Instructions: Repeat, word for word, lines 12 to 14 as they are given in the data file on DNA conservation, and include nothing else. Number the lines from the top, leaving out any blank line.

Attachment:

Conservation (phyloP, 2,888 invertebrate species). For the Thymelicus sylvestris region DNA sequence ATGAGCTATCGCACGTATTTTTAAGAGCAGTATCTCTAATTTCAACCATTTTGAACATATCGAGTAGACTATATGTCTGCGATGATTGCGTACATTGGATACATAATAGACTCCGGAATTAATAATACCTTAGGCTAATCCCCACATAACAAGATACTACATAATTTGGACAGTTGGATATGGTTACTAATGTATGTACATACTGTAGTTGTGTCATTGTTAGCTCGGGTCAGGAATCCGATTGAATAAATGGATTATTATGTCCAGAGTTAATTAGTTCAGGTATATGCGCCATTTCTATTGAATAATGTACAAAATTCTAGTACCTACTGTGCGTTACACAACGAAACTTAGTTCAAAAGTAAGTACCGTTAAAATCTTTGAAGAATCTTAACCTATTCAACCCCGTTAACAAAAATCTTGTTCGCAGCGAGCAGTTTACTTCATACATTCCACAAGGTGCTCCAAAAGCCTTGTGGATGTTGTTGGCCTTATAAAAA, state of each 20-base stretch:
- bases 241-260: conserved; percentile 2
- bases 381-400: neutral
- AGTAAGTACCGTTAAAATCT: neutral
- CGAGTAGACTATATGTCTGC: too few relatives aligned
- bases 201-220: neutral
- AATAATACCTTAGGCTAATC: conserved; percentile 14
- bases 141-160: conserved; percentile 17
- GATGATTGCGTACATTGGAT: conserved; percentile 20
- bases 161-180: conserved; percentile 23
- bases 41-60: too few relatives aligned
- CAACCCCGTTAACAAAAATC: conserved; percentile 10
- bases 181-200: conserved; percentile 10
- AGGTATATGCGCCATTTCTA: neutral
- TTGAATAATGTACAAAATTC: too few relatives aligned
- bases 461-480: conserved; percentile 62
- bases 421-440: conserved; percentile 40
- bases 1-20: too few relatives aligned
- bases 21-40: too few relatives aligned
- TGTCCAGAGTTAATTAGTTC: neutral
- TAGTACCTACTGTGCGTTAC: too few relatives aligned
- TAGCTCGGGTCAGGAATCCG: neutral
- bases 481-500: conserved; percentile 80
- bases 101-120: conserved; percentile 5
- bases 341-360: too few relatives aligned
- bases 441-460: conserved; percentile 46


- CAACCCCGTTAACAAAAATC: conserved; percentile 10
- bases 181-200: conserved; percentile 10
- AGGTATATGCGCCATTTCTA: neutral